These CC lanes represent the Control Change Messages possibly received for each of the 16 channels. The Control Number (CC) indicates which type of event the message is about and a number between 0 and 127 assigns a value to this event, with 127 always being the maximum in the world of MIDI. For example, let’s say you move to the maximum a fader on your hardware controller that is assigned to the channel volume, than the message sent will be CC 7 - telling the receiving unit that you want to adjust its loudness, and the value will be 127 - telling the unit to go for the maximum blast.
The Export Business
In order to further explore the harmonic and melodic potential and possibilities of our musical arrangement within Liquid Notes, we now have to somehow get it out of our DAW and into Liquid Notes - and that’s where the Standard MIDI File (SMF) comes into play: We have to export our already pretty cool tracks as an SMF from the DAW and drop the resulting file onto Liquid Notes’ interface for it to do what needs to be done and what it’s designed for.
As if there isn’t enough smoke coming out of our ears already - what are SMF’s? How can I export such things? Are there applicable export taxes and other nasty things?
No need for sorrow and despair - the answer is short and sweet (well sort of…):
A Standard MIDI File (SMF or .mid) is a popular file format that provides a standardized way for sequences to be saved, transported, and opened in other systems. They are intended for universal use, and include such information as note values, timing and many other parameters. SMF’s are created as an export format of software sequencers or hardware workstations. They organize MIDI messages into one or more parallel tracks, and a header contains the arrangement's setup data, which may include such things as tempo and instrumentation, and a host of other information. The header also specifies which of three SMF formats the file is in - a Type 0 file contains the entire performance, merged into a single track, while Type 1 files may contain any number of tracks. Type 2 files are rarely used and can safely be ignored for our purposes.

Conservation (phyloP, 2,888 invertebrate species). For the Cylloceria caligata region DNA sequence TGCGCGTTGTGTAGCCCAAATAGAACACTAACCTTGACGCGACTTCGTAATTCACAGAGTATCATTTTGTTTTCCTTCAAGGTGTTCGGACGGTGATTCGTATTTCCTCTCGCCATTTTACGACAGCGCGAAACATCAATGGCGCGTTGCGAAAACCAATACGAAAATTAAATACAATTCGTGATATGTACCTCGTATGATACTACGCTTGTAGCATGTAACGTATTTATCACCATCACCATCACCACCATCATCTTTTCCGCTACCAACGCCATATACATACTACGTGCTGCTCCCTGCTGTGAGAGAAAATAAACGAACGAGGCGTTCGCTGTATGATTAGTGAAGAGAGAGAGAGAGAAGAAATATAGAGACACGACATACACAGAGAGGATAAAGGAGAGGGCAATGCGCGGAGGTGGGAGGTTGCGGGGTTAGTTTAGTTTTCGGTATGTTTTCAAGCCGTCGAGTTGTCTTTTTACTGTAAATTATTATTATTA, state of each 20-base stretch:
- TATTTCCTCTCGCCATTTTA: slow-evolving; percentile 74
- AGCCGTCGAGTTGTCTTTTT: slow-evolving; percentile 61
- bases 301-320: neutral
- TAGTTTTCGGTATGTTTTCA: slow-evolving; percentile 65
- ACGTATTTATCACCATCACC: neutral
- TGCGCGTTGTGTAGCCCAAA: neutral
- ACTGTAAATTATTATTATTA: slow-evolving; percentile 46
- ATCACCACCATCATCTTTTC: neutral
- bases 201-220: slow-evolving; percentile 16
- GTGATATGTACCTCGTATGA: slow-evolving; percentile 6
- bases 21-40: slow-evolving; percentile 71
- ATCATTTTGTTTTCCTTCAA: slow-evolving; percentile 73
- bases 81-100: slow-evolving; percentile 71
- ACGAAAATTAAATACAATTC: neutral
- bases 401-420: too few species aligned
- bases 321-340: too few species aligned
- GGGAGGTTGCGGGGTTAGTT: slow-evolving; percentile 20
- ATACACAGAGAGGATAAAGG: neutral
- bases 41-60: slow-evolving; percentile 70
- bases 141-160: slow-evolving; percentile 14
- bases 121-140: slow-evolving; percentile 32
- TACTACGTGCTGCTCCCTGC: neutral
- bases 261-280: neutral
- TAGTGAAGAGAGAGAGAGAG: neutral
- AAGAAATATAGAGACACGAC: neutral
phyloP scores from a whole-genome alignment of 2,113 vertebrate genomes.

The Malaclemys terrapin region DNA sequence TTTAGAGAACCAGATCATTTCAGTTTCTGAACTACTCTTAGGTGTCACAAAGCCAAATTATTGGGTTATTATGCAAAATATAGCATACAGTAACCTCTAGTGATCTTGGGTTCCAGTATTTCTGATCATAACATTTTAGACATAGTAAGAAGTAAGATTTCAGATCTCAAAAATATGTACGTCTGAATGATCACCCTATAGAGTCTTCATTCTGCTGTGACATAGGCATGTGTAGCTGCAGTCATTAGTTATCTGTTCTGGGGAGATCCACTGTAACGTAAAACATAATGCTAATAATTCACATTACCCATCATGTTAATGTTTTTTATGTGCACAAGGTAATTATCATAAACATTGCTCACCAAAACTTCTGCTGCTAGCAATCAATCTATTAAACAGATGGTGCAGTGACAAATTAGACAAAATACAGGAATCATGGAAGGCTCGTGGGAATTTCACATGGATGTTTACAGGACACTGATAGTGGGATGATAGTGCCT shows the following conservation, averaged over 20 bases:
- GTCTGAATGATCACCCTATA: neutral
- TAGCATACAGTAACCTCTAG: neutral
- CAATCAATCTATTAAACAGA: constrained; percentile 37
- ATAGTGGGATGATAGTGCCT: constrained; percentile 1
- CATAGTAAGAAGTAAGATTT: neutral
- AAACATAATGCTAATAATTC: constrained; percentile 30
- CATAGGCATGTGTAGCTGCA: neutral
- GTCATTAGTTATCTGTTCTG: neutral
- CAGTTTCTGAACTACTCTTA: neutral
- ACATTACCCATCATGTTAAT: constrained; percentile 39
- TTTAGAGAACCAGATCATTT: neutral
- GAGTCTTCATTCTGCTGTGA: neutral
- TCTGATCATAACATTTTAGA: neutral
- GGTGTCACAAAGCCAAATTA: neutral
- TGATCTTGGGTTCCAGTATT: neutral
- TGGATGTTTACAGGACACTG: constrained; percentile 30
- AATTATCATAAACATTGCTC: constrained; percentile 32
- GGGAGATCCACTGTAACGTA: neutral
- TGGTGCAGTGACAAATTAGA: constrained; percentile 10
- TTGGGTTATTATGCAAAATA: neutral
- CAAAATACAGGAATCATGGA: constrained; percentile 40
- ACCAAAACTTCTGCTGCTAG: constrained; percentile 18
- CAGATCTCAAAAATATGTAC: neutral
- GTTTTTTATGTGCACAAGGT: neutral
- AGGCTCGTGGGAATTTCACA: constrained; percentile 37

All DAW’s provide under the export functions an option for the export as MIDI file. All we have to do is select the desired tracks in our arrangement (if not all of them), find the corresponding 'Export as MIDI File' command and make our choices as to whether we want the resulting file to be Type 0 or Type 1. And rest assured, there are no export taxes (...just kiddin’).
Hint: Unless an arrangement consists of a single track only, it’s commonly preferable to choose Type 1.
The resulting file will be placed on your computer’s desktop or any other chosen storage location. From there it can comfortably be imported in Liquid Notes via simple Drag & Drop for analysis and the following hard-core manipulation of chords, harmonic progressions and all sorts of musical twists that may result in a true masterpiece. It’s all easy as a pie!
Sources for further information on MIDI:
David Miles Huber's book "The MIDI Manual: A Practical Guide to MIDI in the Project Studio" (2007, Burlington, MA: Focal Press) and the website of the MIDI Manufacturers Association provide for good reading on the topic.
We hope that this brief article will be of use to some of our community members, clarifying the basics of MIDI, MIDI files and what all of it has to do with Liquid Notes. If you have any questions, suggestion or concerns, please do get in touch with us and let us know what you think- we are friendly chaps and always appreciate your input and opinions.